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Wolves thought responsible for teacher's death killed by Alaska officials

State officials on Monday found and killed two wolves thought to be responsible for killing a teacher in Chignik Lake last week, according to the Department of Fish and Game.

The wolves were found in the Chignik drainage a week after the March 8 death of 32-year-old Candice Berner, a special education teacher killed in an apparent wolf attack while jogging along a remote road, according to Alaska State Troopers. Troopers say they think at least two or three wolves were involved in the attack.

They and a state Department of Fish and Game biologist have been in the Alaska Peninsula community since late last week seeking to capture or kill the wolves, though blowing snow had prevented them from taking to the air.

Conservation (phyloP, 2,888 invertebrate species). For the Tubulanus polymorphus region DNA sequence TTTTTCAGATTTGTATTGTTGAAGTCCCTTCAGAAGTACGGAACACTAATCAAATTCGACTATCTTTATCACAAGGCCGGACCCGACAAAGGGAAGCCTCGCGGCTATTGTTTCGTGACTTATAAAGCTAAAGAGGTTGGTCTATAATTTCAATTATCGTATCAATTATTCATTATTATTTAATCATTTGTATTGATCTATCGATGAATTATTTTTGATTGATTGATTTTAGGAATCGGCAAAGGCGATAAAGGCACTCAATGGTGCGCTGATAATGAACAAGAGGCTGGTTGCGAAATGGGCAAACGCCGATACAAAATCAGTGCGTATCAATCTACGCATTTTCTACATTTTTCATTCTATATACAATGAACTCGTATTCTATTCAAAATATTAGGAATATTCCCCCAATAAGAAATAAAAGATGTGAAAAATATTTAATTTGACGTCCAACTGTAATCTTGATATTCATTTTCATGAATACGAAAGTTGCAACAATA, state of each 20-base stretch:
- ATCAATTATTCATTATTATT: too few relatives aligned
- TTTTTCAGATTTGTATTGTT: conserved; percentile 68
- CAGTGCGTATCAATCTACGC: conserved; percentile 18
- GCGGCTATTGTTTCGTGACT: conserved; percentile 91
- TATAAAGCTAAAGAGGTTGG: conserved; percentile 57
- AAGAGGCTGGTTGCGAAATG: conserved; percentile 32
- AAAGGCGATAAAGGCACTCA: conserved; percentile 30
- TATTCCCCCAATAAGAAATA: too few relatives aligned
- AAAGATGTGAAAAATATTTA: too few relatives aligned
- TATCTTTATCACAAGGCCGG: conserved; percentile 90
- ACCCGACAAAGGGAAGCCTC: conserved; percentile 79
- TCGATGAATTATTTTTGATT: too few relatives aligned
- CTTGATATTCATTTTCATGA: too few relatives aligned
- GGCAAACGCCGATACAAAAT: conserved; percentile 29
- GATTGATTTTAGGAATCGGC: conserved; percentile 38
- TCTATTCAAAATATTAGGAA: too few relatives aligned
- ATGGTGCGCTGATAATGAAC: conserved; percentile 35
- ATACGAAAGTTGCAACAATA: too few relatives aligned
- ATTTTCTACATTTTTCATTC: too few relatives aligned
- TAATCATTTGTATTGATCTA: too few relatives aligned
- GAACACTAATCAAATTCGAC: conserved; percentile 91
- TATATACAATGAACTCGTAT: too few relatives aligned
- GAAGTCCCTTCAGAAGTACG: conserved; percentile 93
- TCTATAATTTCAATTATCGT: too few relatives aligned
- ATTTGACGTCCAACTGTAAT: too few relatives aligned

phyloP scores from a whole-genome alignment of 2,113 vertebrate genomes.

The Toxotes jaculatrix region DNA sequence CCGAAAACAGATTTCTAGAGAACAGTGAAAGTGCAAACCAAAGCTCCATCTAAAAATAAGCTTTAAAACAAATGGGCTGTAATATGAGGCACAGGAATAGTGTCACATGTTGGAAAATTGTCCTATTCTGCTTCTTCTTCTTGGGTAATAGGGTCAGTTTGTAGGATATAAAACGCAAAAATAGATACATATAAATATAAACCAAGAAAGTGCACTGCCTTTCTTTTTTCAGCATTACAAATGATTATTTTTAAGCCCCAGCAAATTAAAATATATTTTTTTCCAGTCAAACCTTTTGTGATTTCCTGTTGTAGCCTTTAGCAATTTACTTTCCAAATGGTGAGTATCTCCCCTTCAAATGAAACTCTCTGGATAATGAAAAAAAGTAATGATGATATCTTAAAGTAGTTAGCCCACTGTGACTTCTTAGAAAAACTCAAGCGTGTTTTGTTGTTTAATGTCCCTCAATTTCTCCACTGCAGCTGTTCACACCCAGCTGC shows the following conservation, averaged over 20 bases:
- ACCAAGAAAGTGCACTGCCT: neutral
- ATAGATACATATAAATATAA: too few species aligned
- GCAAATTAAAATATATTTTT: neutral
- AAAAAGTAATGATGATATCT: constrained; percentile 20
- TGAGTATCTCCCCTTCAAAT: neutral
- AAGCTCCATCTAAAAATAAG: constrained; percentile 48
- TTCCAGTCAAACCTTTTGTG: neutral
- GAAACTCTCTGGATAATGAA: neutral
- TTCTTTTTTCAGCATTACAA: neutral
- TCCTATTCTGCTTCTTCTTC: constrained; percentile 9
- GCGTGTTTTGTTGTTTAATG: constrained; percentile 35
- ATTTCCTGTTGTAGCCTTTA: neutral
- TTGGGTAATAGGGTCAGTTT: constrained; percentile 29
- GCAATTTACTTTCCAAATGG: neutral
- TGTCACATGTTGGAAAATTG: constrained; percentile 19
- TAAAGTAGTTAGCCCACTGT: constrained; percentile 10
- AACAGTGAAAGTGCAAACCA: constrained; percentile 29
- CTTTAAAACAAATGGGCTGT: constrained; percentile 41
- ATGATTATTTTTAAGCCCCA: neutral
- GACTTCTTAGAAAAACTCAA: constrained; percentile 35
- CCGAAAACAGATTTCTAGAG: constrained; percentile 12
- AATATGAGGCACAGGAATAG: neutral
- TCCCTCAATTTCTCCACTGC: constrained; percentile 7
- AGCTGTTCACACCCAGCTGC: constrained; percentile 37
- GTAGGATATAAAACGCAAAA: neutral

On Monday, winds settled enough to let them get a look around, Fish and Game spokeswoman Jennifer Yuhas said in an e-mail. As of Monday evening, searchers had found old tracks but had not seen or killed any wolves, she said.

A subsequent aerial outing turned up two of the wolves, she said. One of them was lighter than the other, which appeared to be more healthy, she said.

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